Tuesday Clerihew


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Wayne Shaw,

it doubtless sticks in your craw

that you’ve had to say goodbye

and slowly digest some humble pie.


(Image from TreasuryIsland children’s literature blog.

I could not see an acknowledgement of where the drawing

originated.  I will acknowledge its origin if anyone knows

the copyright situation.)

Saturday Clerihew




(Image: Paul Nuttall

UKIP Leader

flickr.com/photos 33119465

Author: Euro Realist Newsletter)

Paul Nuttall,

it’s all very well offering us a rebuttal.

Okay, someone committed a ‘blunder,’

but the implication you have close friends at all is a greater source of wonder.

Cor Cordium Post 2


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For introduction, see previous post.


(Photo: by Ballista at English Wikipedia, May 2006)



(a monologue, as spoken by Mary Shelley…)


I remember he called me his veiled maid

and said I had a voice like his own soul.

Up what he termed the watery staircases,

we rose, emerging under a humped bridge.

Ostensibly, we sought the Isis source,

but were we really looking for the fount

of Inspiration… Imagination?


All the while, like Narcissus, he just stared;

reflected on the depths, till weeds choked us,

at Inglesham.  We lodged at The New Inn.

Peacock encouraged us to eat some chops.

Thus fortified, we strolled before the curfew,

through the ancient churchyard, which seemed to rouse

the Muse in him, for he became withdrawn

and it was only his echoing cough

which disturbed our tranquility.  The spire

pointed heavenward, as if to raise heads

cast down by the dejection of their pasts.

I thought of Clara- and mother also-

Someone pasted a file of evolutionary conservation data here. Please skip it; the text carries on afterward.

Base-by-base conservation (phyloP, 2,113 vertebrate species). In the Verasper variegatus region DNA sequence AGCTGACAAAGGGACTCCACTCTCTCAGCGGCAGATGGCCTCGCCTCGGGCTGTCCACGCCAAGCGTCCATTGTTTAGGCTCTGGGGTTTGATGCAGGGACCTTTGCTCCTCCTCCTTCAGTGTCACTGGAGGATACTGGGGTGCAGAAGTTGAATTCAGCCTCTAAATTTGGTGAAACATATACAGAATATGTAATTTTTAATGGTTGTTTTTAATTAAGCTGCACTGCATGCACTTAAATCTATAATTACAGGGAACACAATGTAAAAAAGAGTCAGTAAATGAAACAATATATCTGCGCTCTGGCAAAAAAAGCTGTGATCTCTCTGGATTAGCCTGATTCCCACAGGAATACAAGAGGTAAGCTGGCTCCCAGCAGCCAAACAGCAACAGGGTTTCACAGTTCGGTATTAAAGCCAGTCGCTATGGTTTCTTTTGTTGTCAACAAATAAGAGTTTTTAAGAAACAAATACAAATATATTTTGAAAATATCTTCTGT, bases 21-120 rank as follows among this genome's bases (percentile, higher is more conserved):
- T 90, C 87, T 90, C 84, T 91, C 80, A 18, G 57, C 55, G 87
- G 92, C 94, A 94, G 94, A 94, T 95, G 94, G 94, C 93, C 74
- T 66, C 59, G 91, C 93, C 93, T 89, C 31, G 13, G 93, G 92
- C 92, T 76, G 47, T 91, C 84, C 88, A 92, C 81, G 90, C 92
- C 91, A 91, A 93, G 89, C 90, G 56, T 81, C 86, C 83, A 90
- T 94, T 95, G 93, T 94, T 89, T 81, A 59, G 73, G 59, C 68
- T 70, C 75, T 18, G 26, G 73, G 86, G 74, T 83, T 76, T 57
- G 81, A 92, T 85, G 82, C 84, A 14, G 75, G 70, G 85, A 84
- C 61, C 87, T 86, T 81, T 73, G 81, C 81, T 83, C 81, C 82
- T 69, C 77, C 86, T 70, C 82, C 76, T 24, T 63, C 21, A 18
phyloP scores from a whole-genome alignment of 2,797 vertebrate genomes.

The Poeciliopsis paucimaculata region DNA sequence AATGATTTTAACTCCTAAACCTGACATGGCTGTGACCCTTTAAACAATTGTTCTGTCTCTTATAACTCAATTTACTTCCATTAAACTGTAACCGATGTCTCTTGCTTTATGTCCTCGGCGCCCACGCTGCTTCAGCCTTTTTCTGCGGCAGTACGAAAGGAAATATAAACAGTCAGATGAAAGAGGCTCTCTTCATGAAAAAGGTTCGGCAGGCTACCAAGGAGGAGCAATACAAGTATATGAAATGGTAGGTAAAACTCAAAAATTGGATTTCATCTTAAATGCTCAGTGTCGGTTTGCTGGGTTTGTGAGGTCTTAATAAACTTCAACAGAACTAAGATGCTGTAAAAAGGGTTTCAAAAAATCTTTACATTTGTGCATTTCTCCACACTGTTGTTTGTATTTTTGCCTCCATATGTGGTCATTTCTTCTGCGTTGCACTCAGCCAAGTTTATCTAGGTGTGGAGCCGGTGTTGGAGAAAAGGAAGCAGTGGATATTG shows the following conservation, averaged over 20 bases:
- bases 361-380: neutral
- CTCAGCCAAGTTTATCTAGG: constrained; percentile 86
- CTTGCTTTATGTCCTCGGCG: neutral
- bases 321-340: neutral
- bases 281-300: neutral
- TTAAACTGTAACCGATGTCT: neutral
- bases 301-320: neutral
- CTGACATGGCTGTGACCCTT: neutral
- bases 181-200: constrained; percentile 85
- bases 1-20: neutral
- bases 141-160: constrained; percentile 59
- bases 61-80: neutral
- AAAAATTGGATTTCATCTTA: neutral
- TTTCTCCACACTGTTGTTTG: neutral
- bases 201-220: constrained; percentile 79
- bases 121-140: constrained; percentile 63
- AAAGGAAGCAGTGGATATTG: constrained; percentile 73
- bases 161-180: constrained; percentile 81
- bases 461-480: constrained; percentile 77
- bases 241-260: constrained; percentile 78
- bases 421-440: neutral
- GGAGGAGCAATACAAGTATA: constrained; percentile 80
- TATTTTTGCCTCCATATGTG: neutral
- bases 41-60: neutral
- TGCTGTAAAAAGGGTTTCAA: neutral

and dwelt awhile on my estranged father.

Well, Wordsworth was quite right- the good die first.


What strange visions and dreams I’d had before:

my babe resurrected, but then more deaths.

Suicides ensued.  Yet on that still night,

we watched the moon; heard the Angelus

and felt a kind of divine Immanence.


I wanted to drift forever on streams;

to exorcise my deep melancholy.

Harriet had threatened to prosecute:

she made his ‘atheism’ a pretext,

citing elopement and abandonment.

But he ws only in love with loving:

like Augustine, he was not yet in love,

though he claimed to reject Beauty, Nature,

seeking to find all truth in a woman.

All that free love was, at times, fatiguing.


Why did I always have to share his love?

He even shared his father’s allowance.

We never made it to The Falls of Clyde,

for he could not produce the Severn fee

and Charles and Peacock  could not contribute.


So, while he spoke of Lycidas and death,

I felt that I was drowning in sorrows.

Suddenly his ‘airy scheme’ seemed grounded.

I longed to return to Windsor Great Park,

but the gargoyles seemed to mock my desires.

So, what was I left with?


I edit work

and open the pages of ‘Adonais’,

gazing at that once strongly beating heart;

mummified now; wrapped around in white silk.

Is that all that remains of burning love?


No, for even among the crumbling tombs,

verse was produced on that late summer night

and his very heartbeat was metrical.


Now I hold the rhythms of his life- here-

not between the pages, but within them.


Cor Cordium


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(P B S’s gravestone in The Protestant Cemetery, Rome.

28/8/04 Author: carptrash  Einar Einarsson Kvaran

transferred from en wikipaedia)

Cor Cordium‘ was inscribed on Shelley’s grave and means ‘heart of hearts.

Valentine’s Day  seemed an apt time to look into what happened to his